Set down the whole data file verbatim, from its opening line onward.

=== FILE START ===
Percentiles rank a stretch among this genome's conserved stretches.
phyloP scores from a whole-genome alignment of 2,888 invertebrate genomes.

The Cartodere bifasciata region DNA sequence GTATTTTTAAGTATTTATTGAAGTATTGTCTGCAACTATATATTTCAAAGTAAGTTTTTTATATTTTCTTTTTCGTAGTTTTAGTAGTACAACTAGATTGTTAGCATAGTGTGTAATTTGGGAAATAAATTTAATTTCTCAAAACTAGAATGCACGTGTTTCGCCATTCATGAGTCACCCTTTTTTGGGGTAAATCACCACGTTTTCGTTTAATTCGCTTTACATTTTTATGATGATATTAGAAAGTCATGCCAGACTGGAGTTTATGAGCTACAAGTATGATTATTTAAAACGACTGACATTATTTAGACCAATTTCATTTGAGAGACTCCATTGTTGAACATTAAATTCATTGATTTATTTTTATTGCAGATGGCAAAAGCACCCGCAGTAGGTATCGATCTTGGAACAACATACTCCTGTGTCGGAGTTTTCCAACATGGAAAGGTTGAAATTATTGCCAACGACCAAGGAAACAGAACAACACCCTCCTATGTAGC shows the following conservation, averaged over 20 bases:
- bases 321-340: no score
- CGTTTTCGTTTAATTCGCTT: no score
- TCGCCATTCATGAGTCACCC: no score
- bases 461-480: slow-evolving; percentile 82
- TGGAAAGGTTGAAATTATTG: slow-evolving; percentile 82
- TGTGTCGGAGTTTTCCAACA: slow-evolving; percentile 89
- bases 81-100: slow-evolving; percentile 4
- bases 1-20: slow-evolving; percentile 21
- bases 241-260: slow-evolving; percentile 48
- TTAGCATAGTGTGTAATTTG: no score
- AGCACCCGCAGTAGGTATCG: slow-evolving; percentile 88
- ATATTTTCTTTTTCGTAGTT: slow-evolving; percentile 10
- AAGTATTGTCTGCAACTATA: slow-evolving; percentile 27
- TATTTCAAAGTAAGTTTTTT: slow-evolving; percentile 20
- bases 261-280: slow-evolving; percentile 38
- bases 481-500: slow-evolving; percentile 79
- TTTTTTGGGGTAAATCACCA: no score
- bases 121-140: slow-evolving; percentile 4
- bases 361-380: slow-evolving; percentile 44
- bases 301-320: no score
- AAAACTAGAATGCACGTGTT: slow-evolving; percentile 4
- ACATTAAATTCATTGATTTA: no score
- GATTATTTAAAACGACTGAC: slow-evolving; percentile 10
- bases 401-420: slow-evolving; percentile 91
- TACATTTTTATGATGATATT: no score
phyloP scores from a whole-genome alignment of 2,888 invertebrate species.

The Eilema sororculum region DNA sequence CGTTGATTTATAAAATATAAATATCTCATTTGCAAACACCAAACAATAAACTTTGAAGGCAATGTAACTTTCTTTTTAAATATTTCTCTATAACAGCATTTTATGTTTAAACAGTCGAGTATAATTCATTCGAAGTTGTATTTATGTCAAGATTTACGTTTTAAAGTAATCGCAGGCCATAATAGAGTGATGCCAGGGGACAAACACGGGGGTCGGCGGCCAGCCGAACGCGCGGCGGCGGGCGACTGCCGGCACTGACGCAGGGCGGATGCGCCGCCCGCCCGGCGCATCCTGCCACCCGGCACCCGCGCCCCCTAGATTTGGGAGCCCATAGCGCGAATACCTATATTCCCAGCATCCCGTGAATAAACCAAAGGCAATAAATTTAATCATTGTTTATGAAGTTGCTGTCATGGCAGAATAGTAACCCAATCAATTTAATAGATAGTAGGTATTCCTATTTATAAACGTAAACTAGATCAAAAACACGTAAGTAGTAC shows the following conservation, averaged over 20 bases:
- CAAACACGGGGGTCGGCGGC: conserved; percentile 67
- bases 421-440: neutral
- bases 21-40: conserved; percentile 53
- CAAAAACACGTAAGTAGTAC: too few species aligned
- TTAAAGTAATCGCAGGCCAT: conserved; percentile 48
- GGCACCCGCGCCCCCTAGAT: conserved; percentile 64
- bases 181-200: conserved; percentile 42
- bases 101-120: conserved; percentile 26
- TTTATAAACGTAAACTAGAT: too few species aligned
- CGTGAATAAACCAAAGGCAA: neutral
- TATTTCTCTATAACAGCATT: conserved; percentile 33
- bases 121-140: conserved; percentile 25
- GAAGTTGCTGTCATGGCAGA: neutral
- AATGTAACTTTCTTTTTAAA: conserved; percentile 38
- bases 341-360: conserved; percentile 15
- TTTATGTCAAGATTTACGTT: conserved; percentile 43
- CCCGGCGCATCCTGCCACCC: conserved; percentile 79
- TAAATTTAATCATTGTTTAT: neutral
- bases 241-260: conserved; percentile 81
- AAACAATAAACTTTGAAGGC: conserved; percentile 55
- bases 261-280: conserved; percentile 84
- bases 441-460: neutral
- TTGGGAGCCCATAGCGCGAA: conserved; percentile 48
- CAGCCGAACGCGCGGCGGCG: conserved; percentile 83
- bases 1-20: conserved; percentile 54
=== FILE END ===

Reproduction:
Percentiles rank a stretch among this genome's conserved stretches.
phyloP scores from a whole-genome alignment of 2,888 invertebrate genomes.

The Cartodere bifasciata region DNA sequence GTATTTTTAAGTATTTATTGAAGTATTGTCTGCAACTATATATTTCAAAGTAAGTTTTTTATATTTTCTTTTTCGTAGTTTTAGTAGTACAACTAGATTGTTAGCATAGTGTGTAATTTGGGAAATAAATTTAATTTCTCAAAACTAGAATGCACGTGTTTCGCCATTCATGAGTCACCCTTTTTTGGGGTAAATCACCACGTTTTCGTTTAATTCGCTTTACATTTTTATGATGATATTAGAAAGTCATGCCAGACTGGAGTTTATGAGCTACAAGTATGATTATTTAAAACGACTGACATTATTTAGACCAATTTCATTTGAGAGACTCCATTGTTGAACATTAAATTCATTGATTTATTTTTATTGCAGATGGCAAAAGCACCCGCAGTAGGTATCGATCTTGGAACAACATACTCCTGTGTCGGAGTTTTCCAACATGGAAAGGTTGAAATTATTGCCAACGACCAAGGAAACAGAACAACACCCTCCTATGTAGC shows the following conservation, averaged over 20 bases:
- bases 321-340: no score
- CGTTTTCGTTTAATTCGCTT: no score
- TCGCCATTCATGAGTCACCC: no score
- bases 461-480: slow-evolving; percentile 82
- TGGAAAGGTTGAAATTATTG: slow-evolving; percentile 82
- TGTGTCGGAGTTTTCCAACA: slow-evolving; percentile 89
- bases 81-100: slow-evolving; percentile 4
- bases 1-20: slow-evolving; percentile 21
- bases 241-260: slow-evolving; percentile 48
- TTAGCATAGTGTGTAATTTG: no score
- AGCACCCGCAGTAGGTATCG: slow-evolving; percentile 88
- ATATTTTCTTTTTCGTAGTT: slow-evolving; percentile 10
- AAGTATTGTCTGCAACTATA: slow-evolving; percentile 27
- TATTTCAAAGTAAGTTTTTT: slow-evolving; percentile 20
- bases 261-280: slow-evolving; percentile 38
- bases 481-500: slow-evolving; percentile 79
- TTTTTTGGGGTAAATCACCA: no score
- bases 121-140: slow-evolving; percentile 4
- bases 361-380: slow-evolving; percentile 44
- bases 301-320: no score
- AAAACTAGAATGCACGTGTT: slow-evolving; percentile 4
- ACATTAAATTCATTGATTTA: no score
- GATTATTTAAAACGACTGAC: slow-evolving; percentile 10
- bases 401-420: slow-evolving; percentile 91
- TACATTTTTATGATGATATT: no score
phyloP scores from a whole-genome alignment of 2,888 invertebrate species.

The Eilema sororculum region DNA sequence CGTTGATTTATAAAATATAAATATCTCATTTGCAAACACCAAACAATAAACTTTGAAGGCAATGTAACTTTCTTTTTAAATATTTCTCTATAACAGCATTTTATGTTTAAACAGTCGAGTATAATTCATTCGAAGTTGTATTTATGTCAAGATTTACGTTTTAAAGTAATCGCAGGCCATAATAGAGTGATGCCAGGGGACAAACACGGGGGTCGGCGGCCAGCCGAACGCGCGGCGGCGGGCGACTGCCGGCACTGACGCAGGGCGGATGCGCCGCCCGCCCGGCGCATCCTGCCACCCGGCACCCGCGCCCCCTAGATTTGGGAGCCCATAGCGCGAATACCTATATTCCCAGCATCCCGTGAATAAACCAAAGGCAATAAATTTAATCATTGTTTATGAAGTTGCTGTCATGGCAGAATAGTAACCCAATCAATTTAATAGATAGTAGGTATTCCTATTTATAAACGTAAACTAGATCAAAAACACGTAAGTAGTAC shows the following conservation, averaged over 20 bases:
- CAAACACGGGGGTCGGCGGC: conserved; percentile 67
- bases 421-440: neutral
- bases 21-40: conserved; percentile 53
- CAAAAACACGTAAGTAGTAC: too few species aligned
- TTAAAGTAATCGCAGGCCAT: conserved; percentile 48
- GGCACCCGCGCCCCCTAGAT: conserved; percentile 64
- bases 181-200: conserved; percentile 42
- bases 101-120: conserved; percentile 26
- TTTATAAACGTAAACTAGAT: too few species aligned
- CGTGAATAAACCAAAGGCAA: neutral
- TATTTCTCTATAACAGCATT: conserved; percentile 33
- bases 121-140: conserved; percentile 25
- GAAGTTGCTGTCATGGCAGA: neutral
- AATGTAACTTTCTTTTTAAA: conserved; percentile 38
- bases 341-360: conserved; percentile 15
- TTTATGTCAAGATTTACGTT: conserved; percentile 43
- CCCGGCGCATCCTGCCACCC: conserved; percentile 79
- TAAATTTAATCATTGTTTAT: neutral
- bases 241-260: conserved; percentile 81
- AAACAATAAACTTTGAAGGC: conserved; percentile 55
- bases 261-280: conserved; percentile 84
- bases 441-460: neutral
- TTGGGAGCCCATAGCGCGAA: conserved; percentile 48
- CAGCCGAACGCGCGGCGGCG: conserved; percentile 83
- bases 1-20: conserved; percentile 54